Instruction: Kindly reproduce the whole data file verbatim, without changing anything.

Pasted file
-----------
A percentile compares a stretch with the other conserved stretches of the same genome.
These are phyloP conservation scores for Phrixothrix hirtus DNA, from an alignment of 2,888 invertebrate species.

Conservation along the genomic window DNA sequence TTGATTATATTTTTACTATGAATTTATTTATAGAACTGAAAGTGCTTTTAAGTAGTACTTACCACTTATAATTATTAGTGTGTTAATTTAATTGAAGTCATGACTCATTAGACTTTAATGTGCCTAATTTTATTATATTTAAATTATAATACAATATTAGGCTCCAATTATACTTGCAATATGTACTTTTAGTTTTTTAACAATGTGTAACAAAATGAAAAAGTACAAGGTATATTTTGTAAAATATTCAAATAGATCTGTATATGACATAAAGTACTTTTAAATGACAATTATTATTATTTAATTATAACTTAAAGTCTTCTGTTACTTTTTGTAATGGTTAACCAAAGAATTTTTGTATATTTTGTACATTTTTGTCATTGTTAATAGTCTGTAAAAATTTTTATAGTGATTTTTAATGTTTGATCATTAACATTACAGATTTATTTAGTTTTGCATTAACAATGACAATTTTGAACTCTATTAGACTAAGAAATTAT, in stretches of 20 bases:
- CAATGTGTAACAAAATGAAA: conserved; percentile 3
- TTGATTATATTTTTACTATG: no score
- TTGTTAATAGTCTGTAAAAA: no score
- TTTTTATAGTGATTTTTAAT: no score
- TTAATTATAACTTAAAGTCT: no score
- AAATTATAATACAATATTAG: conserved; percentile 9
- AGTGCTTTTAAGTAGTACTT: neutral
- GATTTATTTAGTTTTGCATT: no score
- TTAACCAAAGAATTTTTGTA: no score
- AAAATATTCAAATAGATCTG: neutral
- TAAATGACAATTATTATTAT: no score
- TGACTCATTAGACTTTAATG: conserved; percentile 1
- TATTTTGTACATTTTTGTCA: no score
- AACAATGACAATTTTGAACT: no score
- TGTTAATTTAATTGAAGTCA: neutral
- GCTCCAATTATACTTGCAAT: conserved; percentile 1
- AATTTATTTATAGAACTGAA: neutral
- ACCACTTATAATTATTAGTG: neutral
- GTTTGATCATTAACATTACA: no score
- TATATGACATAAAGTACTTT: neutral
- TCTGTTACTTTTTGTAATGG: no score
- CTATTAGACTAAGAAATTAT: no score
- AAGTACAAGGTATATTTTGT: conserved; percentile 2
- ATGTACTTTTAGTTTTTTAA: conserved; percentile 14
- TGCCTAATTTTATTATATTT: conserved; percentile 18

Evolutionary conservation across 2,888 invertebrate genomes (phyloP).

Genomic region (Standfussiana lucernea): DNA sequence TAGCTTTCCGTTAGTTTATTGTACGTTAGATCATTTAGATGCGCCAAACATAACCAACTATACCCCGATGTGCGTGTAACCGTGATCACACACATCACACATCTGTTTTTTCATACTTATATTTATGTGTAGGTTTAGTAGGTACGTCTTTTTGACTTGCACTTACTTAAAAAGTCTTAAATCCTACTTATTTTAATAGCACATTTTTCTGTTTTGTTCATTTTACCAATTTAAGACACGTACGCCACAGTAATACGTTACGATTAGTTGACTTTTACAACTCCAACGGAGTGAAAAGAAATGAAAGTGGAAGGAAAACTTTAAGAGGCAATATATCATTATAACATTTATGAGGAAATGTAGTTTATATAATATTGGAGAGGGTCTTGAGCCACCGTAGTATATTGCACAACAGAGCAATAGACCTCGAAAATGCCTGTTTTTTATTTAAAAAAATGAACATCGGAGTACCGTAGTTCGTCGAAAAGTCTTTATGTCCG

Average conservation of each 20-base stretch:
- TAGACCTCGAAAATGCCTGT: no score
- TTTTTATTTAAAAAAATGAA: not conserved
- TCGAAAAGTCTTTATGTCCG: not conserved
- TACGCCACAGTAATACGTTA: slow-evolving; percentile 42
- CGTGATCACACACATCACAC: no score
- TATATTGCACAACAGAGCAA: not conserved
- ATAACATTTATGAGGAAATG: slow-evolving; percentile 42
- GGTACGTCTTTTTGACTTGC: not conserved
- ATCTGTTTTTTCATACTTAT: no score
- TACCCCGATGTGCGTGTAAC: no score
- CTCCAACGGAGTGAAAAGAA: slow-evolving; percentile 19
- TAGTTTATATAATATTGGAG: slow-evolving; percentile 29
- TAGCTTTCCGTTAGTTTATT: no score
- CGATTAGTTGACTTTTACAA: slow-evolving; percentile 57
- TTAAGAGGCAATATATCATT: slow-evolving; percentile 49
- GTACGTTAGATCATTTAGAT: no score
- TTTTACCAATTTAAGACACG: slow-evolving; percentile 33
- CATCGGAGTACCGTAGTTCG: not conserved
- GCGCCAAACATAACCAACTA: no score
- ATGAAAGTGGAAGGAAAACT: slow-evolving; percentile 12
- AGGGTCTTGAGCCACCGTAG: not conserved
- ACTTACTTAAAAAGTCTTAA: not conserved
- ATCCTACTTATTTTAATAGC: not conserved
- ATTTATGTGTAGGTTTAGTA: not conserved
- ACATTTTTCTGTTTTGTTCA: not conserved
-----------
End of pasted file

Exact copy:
A percentile compares a stretch with the other conserved stretches of the same genome.
These are phyloP conservation scores for Phrixothrix hirtus DNA, from an alignment of 2,888 invertebrate species.

Conservation along the genomic window DNA sequence TTGATTATATTTTTACTATGAATTTATTTATAGAACTGAAAGTGCTTTTAAGTAGTACTTACCACTTATAATTATTAGTGTGTTAATTTAATTGAAGTCATGACTCATTAGACTTTAATGTGCCTAATTTTATTATATTTAAATTATAATACAATATTAGGCTCCAATTATACTTGCAATATGTACTTTTAGTTTTTTAACAATGTGTAACAAAATGAAAAAGTACAAGGTATATTTTGTAAAATATTCAAATAGATCTGTATATGACATAAAGTACTTTTAAATGACAATTATTATTATTTAATTATAACTTAAAGTCTTCTGTTACTTTTTGTAATGGTTAACCAAAGAATTTTTGTATATTTTGTACATTTTTGTCATTGTTAATAGTCTGTAAAAATTTTTATAGTGATTTTTAATGTTTGATCATTAACATTACAGATTTATTTAGTTTTGCATTAACAATGACAATTTTGAACTCTATTAGACTAAGAAATTAT, in stretches of 20 bases:
- CAATGTGTAACAAAATGAAA: conserved; percentile 3
- TTGATTATATTTTTACTATG: no score
- TTGTTAATAGTCTGTAAAAA: no score
- TTTTTATAGTGATTTTTAAT: no score
- TTAATTATAACTTAAAGTCT: no score
- AAATTATAATACAATATTAG: conserved; percentile 9
- AGTGCTTTTAAGTAGTACTT: neutral
- GATTTATTTAGTTTTGCATT: no score
- TTAACCAAAGAATTTTTGTA: no score
- AAAATATTCAAATAGATCTG: neutral
- TAAATGACAATTATTATTAT: no score
- TGACTCATTAGACTTTAATG: conserved; percentile 1
- TATTTTGTACATTTTTGTCA: no score
- AACAATGACAATTTTGAACT: no score
- TGTTAATTTAATTGAAGTCA: neutral
- GCTCCAATTATACTTGCAAT: conserved; percentile 1
- AATTTATTTATAGAACTGAA: neutral
- ACCACTTATAATTATTAGTG: neutral
- GTTTGATCATTAACATTACA: no score
- TATATGACATAAAGTACTTT: neutral
- TCTGTTACTTTTTGTAATGG: no score
- CTATTAGACTAAGAAATTAT: no score
- AAGTACAAGGTATATTTTGT: conserved; percentile 2
- ATGTACTTTTAGTTTTTTAA: conserved; percentile 14
- TGCCTAATTTTATTATATTT: conserved; percentile 18

Evolutionary conservation across 2,888 invertebrate genomes (phyloP).

Genomic region (Standfussiana lucernea): DNA sequence TAGCTTTCCGTTAGTTTATTGTACGTTAGATCATTTAGATGCGCCAAACATAACCAACTATACCCCGATGTGCGTGTAACCGTGATCACACACATCACACATCTGTTTTTTCATACTTATATTTATGTGTAGGTTTAGTAGGTACGTCTTTTTGACTTGCACTTACTTAAAAAGTCTTAAATCCTACTTATTTTAATAGCACATTTTTCTGTTTTGTTCATTTTACCAATTTAAGACACGTACGCCACAGTAATACGTTACGATTAGTTGACTTTTACAACTCCAACGGAGTGAAAAGAAATGAAAGTGGAAGGAAAACTTTAAGAGGCAATATATCATTATAACATTTATGAGGAAATGTAGTTTATATAATATTGGAGAGGGTCTTGAGCCACCGTAGTATATTGCACAACAGAGCAATAGACCTCGAAAATGCCTGTTTTTTATTTAAAAAAATGAACATCGGAGTACCGTAGTTCGTCGAAAAGTCTTTATGTCCG

Average conservation of each 20-base stretch:
- TAGACCTCGAAAATGCCTGT: no score
- TTTTTATTTAAAAAAATGAA: not conserved
- TCGAAAAGTCTTTATGTCCG: not conserved
- TACGCCACAGTAATACGTTA: slow-evolving; percentile 42
- CGTGATCACACACATCACAC: no score
- TATATTGCACAACAGAGCAA: not conserved
- ATAACATTTATGAGGAAATG: slow-evolving; percentile 42
- GGTACGTCTTTTTGACTTGC: not conserved
- ATCTGTTTTTTCATACTTAT: no score
- TACCCCGATGTGCGTGTAAC: no score
- CTCCAACGGAGTGAAAAGAA: slow-evolving; percentile 19
- TAGTTTATATAATATTGGAG: slow-evolving; percentile 29
- TAGCTTTCCGTTAGTTTATT: no score
- CGATTAGTTGACTTTTACAA: slow-evolving; percentile 57
- TTAAGAGGCAATATATCATT: slow-evolving; percentile 49
- GTACGTTAGATCATTTAGAT: no score
- TTTTACCAATTTAAGACACG: slow-evolving; percentile 33
- CATCGGAGTACCGTAGTTCG: not conserved
- GCGCCAAACATAACCAACTA: no score
- ATGAAAGTGGAAGGAAAACT: slow-evolving; percentile 12
- AGGGTCTTGAGCCACCGTAG: not conserved
- ACTTACTTAAAAAGTCTTAA: not conserved
- ATCCTACTTATTTTAATAGC: not conserved
- ATTTATGTGTAGGTTTAGTA: not conserved
- ACATTTTTCTGTTTTGTTCA: not conserved